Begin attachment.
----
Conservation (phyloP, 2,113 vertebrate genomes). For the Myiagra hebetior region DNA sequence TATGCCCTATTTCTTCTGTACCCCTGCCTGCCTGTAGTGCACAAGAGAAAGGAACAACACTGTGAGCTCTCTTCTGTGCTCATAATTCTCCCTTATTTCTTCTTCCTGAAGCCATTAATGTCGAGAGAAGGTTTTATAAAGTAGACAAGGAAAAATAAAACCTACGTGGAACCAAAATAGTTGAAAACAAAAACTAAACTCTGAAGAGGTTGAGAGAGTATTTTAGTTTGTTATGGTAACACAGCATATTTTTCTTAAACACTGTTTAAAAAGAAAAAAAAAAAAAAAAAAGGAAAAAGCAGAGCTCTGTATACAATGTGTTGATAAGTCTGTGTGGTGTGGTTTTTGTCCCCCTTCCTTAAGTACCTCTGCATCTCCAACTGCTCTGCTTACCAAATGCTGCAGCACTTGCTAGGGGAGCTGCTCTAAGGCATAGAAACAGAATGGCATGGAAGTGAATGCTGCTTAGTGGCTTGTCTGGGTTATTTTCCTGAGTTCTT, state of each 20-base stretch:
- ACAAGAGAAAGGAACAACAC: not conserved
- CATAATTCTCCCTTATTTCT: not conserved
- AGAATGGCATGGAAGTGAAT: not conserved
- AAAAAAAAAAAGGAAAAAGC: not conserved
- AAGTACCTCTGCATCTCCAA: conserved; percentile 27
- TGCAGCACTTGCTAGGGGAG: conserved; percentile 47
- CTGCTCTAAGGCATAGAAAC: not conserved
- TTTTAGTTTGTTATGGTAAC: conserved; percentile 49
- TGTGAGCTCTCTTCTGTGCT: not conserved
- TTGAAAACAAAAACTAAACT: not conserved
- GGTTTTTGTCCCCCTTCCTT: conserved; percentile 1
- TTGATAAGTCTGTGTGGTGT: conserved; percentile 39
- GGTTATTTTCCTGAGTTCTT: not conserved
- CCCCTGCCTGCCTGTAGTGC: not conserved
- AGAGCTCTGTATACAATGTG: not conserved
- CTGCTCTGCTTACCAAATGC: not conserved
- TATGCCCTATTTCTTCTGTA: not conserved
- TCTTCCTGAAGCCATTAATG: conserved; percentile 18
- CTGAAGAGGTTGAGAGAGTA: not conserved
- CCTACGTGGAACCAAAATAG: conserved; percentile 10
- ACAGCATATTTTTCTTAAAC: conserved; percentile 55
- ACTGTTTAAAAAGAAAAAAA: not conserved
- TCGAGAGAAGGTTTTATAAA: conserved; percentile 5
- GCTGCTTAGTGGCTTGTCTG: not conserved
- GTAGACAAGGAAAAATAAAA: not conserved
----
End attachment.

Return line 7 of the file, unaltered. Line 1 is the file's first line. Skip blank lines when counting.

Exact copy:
- TGCAGCACTTGCTAGGGGAG: conserved; percentile 47